Home News Team USA Weekend Wra...

Team USA Weekend Wrap-up: Oct. 22, 2012

By Tom Robinson | Oct. 22, 2012, 12 p.m. (ET)

JR Celski in VancouverJ.R. Celski of the United States leads during the Short Track Speed Skating Men's Semi-Final of the Vancouver 2010 Winter Olympics

J.R. Celski did not think the late timing of his final event of the ISU Short Track World Cup season opener in Calgary was conducive to posting his most impressive times.

He was wrong.

Celski became the first skater to break the 40-second mark in a 500-meter short-track race, winning the gold medal Sunday with a world-record time of 39.937 seconds.

“It’s been a long weekend of racing,” said Celski, a bronze medalist at the Vancouver 2010 Olympic Winter Games. “Ice tends to break down over time, but it held its ground and I’m really excited to come out with that world record today.

“I set up my pass with two laps to go and just tried to stay on my feet for the rest of the race.”

Celski added a bronze medal in Saturday’s 1,000-meter final.

John-Henry Krueger finished third to take the bronze medal in 40.588.

The World Cup stops next in Montreal, Quebec, beginning Friday.


The United States claimed two gold medals Sunday, winning the women’s and ice dancing events, at the Hilton HHonors Skate America in Kent, Wash.

U.S. reigning women’s champion Ashley Wagner earned her first Grand Prix Series gold medal and her American teammate Christina Gao followed in second place with her first Grand Prix medal of any kind.

“(The competition) went exactly as planned,” Wagner said. “I really fought for some of those jumps, but I was pleased with what I put out.”

Meryl Davis and Charlie White, ice dancing Olympic silver medalists in Vancouver, won their third straight title at the event.

“Overall, it was a good start to the season and we’re on track to accomplishing our goals on the ice,” Davis said.

Ice dancers Lynn Kriengkrairut and Logan Giulietti-Schmitt finished a career-best fourth.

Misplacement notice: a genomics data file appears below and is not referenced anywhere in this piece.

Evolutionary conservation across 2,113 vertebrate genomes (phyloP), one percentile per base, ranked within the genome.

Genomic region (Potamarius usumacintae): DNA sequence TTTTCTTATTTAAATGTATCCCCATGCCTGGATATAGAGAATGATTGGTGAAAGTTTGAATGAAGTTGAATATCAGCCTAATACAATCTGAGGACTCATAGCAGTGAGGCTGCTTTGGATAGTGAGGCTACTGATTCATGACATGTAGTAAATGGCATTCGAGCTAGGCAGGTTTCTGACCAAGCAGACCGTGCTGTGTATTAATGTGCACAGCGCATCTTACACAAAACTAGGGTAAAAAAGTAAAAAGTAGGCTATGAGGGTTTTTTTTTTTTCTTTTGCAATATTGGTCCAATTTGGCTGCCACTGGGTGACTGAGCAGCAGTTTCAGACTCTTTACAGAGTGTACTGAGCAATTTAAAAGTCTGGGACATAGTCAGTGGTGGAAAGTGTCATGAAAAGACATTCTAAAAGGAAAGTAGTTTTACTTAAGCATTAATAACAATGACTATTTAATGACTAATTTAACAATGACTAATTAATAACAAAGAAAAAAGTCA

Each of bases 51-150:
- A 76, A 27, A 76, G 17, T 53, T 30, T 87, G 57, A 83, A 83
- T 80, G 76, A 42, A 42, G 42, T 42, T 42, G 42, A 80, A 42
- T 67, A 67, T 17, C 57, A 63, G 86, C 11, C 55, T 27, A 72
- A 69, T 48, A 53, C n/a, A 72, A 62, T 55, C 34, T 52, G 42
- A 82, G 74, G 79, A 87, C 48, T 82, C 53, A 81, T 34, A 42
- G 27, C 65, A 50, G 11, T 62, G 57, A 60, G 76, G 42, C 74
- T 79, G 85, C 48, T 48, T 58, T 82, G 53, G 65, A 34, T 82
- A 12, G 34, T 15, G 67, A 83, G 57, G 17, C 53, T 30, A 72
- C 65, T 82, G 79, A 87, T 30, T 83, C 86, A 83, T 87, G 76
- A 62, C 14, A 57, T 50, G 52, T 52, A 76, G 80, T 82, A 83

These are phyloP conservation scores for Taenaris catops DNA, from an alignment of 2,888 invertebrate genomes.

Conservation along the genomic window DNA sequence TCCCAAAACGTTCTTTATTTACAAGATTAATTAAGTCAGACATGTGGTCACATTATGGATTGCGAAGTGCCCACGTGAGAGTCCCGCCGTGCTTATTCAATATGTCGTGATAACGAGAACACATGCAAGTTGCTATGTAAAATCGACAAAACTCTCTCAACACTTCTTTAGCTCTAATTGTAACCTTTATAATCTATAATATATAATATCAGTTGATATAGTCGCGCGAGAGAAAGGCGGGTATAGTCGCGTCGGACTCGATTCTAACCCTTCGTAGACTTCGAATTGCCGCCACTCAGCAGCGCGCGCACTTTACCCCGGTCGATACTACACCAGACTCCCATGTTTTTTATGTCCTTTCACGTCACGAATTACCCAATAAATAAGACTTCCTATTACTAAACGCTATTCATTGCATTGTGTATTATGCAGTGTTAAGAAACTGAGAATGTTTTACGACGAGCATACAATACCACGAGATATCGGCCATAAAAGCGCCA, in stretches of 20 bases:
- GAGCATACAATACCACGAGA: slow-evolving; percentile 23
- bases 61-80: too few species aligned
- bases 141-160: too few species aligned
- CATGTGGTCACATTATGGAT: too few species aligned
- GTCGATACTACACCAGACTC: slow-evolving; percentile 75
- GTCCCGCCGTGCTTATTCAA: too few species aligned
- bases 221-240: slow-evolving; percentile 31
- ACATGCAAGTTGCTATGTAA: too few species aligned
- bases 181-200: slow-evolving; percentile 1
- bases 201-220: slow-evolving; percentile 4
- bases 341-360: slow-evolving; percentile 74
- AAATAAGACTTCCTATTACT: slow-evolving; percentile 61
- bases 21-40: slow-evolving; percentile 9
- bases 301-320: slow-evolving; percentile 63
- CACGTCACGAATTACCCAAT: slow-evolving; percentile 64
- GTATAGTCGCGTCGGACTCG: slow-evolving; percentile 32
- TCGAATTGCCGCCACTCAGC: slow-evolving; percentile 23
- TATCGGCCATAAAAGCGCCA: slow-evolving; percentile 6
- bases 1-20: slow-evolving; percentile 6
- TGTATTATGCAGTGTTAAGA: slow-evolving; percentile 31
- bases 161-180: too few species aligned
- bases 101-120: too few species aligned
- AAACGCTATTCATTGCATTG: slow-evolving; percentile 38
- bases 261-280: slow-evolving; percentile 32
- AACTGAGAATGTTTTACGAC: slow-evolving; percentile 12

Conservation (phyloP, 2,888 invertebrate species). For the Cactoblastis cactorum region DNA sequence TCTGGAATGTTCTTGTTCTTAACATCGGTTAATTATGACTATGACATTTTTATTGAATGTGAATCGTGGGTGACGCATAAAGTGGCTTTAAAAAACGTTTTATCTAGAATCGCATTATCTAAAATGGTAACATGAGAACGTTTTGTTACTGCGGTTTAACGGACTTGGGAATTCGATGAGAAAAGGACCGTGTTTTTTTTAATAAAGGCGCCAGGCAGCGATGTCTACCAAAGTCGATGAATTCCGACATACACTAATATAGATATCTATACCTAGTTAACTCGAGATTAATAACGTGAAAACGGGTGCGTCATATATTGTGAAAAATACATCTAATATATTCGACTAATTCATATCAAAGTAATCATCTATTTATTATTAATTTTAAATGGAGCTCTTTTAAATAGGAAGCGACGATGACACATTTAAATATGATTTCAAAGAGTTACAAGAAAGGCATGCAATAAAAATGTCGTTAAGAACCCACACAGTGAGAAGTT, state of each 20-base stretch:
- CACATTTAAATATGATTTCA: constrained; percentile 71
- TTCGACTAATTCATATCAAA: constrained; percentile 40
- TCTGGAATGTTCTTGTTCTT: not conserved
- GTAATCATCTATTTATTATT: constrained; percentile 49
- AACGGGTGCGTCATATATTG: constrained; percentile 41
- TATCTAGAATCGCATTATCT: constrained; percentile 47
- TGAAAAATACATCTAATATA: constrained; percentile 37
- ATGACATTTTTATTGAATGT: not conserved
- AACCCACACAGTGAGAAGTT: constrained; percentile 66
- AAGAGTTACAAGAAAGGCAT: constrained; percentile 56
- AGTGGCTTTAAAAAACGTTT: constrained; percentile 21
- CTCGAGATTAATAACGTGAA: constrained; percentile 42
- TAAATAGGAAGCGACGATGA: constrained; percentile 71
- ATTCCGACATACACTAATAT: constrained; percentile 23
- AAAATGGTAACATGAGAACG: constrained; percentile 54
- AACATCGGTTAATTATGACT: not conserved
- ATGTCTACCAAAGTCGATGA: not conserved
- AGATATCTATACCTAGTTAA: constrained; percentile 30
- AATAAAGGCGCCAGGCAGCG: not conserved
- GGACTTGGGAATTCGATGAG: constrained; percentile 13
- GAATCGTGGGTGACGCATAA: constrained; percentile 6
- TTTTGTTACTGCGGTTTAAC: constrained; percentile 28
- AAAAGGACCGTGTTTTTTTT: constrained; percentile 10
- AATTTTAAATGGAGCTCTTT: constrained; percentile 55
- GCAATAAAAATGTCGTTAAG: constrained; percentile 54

The first U.S. medal of the weekend came Saturday in pairs when Caydee Denney and John Coughlin finished third.

Jeremy Abbott, a 2010 Olympian, was fifth among the men Saturday.

TeamUSA.org was on-site in Kent. Click here for more coverage.


The University of Washington successfully appealed a 10-second penalty for a buoy violation, allowing it to win the Men’s Championship Eights for the third time in five years in the 48th Head of the Charles Regatta Sunday in Boston.

Harvard had the lead, at home, until the ruling was overturned.

US Rowing won the Championship Women’s Eights race and finished last in the men’s eights after receiving a four-minute penalty for not giving way when the University of Washington tried to pass.

The U.S. women’s team featured Mary Whipple, who was also the coxswain for the U.S. gold-medal-winning eights at the London 2012 Olympic Games. She retired after the London Games but decided to compete one last time at the Head of the Charles, the biggest two-day regatta in the world. (For more on her experience at the regatta, check out TeamUSA.org's recap.)

Olympian Gevvie Stone won her third straight Head of the Charles title in women’s singles.


Gwen Jorgensen took the silver medal at the ITU World Triathlon Series Grand Final Saturday in Auckland, New Zealand.

Jorgensen, a 2012 Olympian, needed just 2:11:00 to finish the 1,500-meter swim, 40-kilometer bike and 10-kilometer run. She had the day’s fastest run split at 34:10.

The season-best result by Jorgensen allowed her to finish ninth in the final season standings. Sarah Groff, also a 2012 U.S. Olympian, was ninth Saturday and seventh in the season standings.

“When you get off the bike, you want to put together the best run you can,” Jorgensen said. “I was feeling good, thankfully, and I just kept moving up and ran as fast as I could.”

Jarrod Shoemaker, a 2008 Olympian who went into the weekend 24th in the season standings, was unable to finish the men’s race Sunday.

Tamara Gorman made an impressive world championship debut with a bronze medal Sunday in the Junior World Championship.